Geographic Patterns of Diversity in Benthic Marine Algae

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1992-10
Authors
Silva, Paul C.
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University of Hawai'i Press
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Study of the geography of benthic marine algae has traditionally taken the form of descriptions of floras, analyses of floras in terms of floristic components, comparison of the flora and vegetation of one area with that of another area, and delineation of floristic provinces. The concept of genetic diversity transcends floristic analysis and leads to the recognition of geographic diversity patterns related to, but not coincidental with, floristic patterns. Unlike vascular plants, in which the ratio of tropical to nontropical species is 2 : 1, benthic marine algae reach their peak of species diversity on transitional warm-cool temperate coasts. Lowest species diversity, as would be expected, is exhibited by the arctic and antarctic floras. The Mediterranean flora is highly diverse. In the Atlantic, the cold-water flora is richest in the east, while the warm-water flora is richest in the west. In the vastly broader Pacific, the cold-water flora is equally rich on both sides, but again the warm-water flora is richest in the west. Moreover, many warm-water species extend into the Indian Ocean. The Pacific is complicated by the presence of a myriad of islands of various sizes, shapes, structure, ages, and degree of isolation. In the Indian Ocean, the high species diversity of the floras of Natal and southwestern Australia is matched by that of India, while intervening equatorial areas are significantly less rich. Taxonomic diversity is an assessment of the evenness of distribution of the species of a local flora compared to the regional taxonomic spectrum. The highest degree of intrageneric morphological diversity is exhibited by Codium and Caulerpa.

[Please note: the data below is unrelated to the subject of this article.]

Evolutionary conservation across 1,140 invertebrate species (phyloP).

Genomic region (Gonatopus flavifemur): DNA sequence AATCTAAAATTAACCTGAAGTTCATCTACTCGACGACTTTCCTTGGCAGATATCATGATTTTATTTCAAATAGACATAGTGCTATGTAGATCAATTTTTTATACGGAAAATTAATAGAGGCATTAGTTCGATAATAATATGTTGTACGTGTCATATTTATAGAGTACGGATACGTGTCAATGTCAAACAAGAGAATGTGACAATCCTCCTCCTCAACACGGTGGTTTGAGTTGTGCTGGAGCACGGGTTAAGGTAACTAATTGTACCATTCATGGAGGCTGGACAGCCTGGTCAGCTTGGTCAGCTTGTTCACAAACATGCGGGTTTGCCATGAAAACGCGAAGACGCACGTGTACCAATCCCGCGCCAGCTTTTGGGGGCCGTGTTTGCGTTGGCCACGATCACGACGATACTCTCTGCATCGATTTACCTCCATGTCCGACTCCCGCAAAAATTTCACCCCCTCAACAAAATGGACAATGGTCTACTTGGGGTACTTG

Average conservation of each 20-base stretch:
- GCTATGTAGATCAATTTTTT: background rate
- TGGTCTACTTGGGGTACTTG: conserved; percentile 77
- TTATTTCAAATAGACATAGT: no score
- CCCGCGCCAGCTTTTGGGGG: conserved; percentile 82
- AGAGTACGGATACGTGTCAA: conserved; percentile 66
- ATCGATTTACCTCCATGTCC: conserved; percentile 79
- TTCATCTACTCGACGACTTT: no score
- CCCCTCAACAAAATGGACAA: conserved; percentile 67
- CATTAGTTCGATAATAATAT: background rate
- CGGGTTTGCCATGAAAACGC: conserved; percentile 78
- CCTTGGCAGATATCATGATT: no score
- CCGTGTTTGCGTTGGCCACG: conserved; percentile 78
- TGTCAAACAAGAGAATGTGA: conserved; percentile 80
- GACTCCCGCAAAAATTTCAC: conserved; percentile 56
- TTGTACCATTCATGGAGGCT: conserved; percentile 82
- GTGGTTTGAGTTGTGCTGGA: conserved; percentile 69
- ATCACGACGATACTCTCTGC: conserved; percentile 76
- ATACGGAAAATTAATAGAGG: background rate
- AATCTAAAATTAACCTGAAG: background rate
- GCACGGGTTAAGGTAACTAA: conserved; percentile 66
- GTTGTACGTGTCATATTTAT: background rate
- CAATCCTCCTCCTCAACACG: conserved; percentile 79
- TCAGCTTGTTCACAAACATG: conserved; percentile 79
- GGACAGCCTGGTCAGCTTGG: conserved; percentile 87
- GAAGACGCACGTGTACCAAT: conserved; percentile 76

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Silva PC. 1992. Geographic patterns of diversity in benthic marine algae. Pac Sci 46(4): 429-437.
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